If I am wrong, apologies.

0
0

I was trying the same thing, but best and easy solution would be to use charAt and to access the indexes we should create an integer array of [128] size.

String name = "admin"; 
int ascii = name.charAt(0); 
int[] letters = new int[128]; //this will allocate space with 128byte size.
letters[ascii]++; //increments the value of 97 to 1;
System.out.println("Output:" + ascii); //Outputs 97
System.out.println("Output:" +  letters[ascii]); //Outputs 1 if you debug you'll see 97th index value will be 1.

In case if you want to display ascii values of complete String, you need to do this.

String name = "admin";
char[] val = name.toCharArray();
for(char b: val) {
 int c = b;
 System.out.println("Ascii value of " + b + " is: " + c);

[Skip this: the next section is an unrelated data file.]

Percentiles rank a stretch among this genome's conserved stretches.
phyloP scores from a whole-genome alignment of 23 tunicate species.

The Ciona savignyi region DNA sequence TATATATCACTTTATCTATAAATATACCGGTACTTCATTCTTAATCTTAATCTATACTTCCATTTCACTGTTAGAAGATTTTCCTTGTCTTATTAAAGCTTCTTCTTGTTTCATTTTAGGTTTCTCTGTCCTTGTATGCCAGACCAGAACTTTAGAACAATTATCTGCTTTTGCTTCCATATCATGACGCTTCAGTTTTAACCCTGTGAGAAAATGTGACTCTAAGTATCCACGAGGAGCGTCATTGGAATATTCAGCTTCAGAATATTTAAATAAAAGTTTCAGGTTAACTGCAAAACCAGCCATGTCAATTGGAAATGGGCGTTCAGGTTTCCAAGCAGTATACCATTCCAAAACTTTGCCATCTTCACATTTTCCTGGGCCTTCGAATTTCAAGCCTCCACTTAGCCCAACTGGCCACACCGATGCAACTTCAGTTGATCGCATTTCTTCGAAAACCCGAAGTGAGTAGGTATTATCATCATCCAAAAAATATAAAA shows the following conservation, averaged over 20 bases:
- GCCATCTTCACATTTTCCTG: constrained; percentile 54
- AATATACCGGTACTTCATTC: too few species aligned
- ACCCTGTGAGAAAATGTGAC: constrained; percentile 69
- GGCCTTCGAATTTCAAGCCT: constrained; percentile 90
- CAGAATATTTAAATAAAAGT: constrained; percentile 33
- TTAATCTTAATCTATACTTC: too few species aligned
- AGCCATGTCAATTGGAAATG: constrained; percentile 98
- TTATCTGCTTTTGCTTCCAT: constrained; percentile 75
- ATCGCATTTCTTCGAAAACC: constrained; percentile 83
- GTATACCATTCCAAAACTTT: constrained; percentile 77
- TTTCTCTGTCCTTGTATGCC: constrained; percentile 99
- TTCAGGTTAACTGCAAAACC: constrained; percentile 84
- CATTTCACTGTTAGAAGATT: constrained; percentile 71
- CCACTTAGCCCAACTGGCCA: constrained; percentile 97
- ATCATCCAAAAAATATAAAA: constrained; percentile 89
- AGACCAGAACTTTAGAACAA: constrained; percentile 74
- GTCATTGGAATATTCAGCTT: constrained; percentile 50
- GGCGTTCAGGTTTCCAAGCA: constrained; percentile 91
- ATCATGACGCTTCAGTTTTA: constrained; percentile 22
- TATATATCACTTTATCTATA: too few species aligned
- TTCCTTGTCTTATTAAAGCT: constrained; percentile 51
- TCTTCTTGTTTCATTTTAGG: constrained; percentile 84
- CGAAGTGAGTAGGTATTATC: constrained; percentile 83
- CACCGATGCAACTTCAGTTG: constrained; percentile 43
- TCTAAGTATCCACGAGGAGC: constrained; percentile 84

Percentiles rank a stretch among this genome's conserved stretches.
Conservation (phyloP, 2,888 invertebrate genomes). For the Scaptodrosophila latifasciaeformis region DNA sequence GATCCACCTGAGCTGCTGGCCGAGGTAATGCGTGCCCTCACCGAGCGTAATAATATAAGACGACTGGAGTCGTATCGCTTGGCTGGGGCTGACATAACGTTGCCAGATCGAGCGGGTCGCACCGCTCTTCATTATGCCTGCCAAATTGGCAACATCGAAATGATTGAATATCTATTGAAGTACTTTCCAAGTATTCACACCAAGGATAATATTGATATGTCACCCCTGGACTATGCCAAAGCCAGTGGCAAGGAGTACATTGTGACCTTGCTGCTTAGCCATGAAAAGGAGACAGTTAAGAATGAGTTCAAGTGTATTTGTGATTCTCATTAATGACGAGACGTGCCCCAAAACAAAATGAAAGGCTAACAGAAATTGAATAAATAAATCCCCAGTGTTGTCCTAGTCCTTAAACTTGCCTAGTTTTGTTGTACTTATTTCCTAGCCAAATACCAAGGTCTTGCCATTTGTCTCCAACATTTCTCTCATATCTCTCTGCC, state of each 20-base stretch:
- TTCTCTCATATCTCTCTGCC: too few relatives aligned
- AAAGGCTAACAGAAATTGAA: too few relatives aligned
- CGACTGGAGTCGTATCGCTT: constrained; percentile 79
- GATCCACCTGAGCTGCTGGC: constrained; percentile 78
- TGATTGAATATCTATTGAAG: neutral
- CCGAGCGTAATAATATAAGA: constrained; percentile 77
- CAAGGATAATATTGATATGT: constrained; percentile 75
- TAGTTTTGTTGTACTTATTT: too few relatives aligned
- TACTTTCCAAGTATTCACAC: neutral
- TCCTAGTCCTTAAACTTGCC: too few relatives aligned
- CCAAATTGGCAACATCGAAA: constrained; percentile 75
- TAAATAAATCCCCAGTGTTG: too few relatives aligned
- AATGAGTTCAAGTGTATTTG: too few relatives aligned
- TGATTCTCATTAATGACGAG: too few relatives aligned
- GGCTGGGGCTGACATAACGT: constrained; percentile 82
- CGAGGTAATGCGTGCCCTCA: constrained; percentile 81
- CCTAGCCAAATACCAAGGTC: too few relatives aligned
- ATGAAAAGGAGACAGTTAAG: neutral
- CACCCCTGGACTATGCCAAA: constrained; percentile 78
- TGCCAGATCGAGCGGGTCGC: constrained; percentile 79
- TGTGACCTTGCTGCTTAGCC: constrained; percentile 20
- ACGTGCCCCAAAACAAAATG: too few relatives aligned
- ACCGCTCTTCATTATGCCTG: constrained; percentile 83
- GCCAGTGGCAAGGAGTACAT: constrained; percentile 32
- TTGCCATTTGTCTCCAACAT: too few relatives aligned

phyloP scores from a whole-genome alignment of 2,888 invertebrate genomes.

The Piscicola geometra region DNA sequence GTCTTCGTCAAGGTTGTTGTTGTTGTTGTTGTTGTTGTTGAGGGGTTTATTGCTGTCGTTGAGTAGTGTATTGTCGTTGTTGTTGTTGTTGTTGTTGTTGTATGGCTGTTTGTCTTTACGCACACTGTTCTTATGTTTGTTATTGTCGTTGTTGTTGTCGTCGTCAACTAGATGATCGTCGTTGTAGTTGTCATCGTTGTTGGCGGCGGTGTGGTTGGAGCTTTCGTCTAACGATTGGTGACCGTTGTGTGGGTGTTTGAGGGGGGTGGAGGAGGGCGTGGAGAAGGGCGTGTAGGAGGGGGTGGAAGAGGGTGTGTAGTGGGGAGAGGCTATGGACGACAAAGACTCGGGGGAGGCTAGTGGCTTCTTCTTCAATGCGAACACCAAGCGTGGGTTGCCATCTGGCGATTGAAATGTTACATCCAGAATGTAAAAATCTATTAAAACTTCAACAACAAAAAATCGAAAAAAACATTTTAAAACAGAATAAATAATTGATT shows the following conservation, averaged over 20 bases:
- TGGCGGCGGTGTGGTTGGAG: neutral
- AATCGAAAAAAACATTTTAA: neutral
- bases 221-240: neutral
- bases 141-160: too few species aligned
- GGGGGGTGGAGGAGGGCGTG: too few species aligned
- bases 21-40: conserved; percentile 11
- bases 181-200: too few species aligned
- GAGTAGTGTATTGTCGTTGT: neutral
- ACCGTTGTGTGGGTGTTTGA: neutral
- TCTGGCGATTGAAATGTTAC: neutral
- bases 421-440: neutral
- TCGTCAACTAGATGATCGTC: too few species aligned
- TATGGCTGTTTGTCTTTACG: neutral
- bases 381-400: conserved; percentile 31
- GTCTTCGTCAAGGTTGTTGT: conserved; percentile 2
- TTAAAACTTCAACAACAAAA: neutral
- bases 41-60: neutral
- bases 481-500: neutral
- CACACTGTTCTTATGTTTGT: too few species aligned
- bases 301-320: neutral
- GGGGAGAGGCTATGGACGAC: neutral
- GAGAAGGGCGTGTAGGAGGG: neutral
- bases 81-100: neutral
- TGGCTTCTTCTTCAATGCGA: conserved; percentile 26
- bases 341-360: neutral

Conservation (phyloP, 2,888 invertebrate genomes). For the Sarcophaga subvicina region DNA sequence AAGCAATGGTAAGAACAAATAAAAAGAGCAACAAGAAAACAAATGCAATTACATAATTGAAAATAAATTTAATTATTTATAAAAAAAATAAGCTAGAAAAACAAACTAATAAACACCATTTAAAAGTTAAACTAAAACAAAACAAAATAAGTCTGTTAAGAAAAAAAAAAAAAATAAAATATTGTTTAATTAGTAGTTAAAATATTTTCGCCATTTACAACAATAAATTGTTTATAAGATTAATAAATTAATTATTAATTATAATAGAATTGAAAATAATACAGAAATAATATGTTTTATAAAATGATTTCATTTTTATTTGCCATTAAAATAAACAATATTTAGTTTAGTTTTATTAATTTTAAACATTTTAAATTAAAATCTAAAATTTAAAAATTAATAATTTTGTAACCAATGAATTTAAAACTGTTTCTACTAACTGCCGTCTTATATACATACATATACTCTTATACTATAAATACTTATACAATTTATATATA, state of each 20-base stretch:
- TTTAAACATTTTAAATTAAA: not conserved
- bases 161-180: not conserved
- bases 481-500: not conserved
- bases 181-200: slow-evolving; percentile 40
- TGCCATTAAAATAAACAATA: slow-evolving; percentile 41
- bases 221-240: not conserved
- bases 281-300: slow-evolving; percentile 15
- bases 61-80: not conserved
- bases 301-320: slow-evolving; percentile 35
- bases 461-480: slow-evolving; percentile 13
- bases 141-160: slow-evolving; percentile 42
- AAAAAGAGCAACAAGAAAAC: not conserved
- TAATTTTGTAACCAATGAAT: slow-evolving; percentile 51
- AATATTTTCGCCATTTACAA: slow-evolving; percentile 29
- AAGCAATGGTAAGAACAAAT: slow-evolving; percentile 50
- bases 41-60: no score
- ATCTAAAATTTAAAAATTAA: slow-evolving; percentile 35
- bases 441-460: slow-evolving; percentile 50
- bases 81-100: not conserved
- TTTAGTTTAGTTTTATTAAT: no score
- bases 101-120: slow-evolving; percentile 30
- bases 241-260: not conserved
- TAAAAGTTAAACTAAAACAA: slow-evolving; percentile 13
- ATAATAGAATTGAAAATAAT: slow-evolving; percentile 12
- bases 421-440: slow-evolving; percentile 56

}

Your output, in this case, will be: Ascii value of a is: 97 Ascii value of d is: 100 Ascii value of m is: 109 Ascii value of i is: 105 Ascii value of n is: 110

0

The easy way to do this is:

For whole String into ASCII :


public class ConvertToAscii{
    public static void main(String args[]){
      String abc = "admin";
      int []arr = new int[abc.length()];
      System.out.println("THe asscii value of each character is: ");
      for(int i=0;i<arr.length;i++){
          arr[i] = abc.charAt(i); // assign the integer value of character i.e ascii
          System.out.print(" "+arr[i]);
      }
    }
}


The output is:

THe asscii value of each character is: 97 100 109 105 110


Here, abc.charAt(i) gives the single character of String array: When we assign each character to integer type then, the compiler do type conversion as,

arr[i] = (int) character // Here, every individual character is coverted in ascii value

But, for single character:

String name = admin; asciiValue = (int) name.charAt(0);// for character 'a' System.out.println(asciiValue);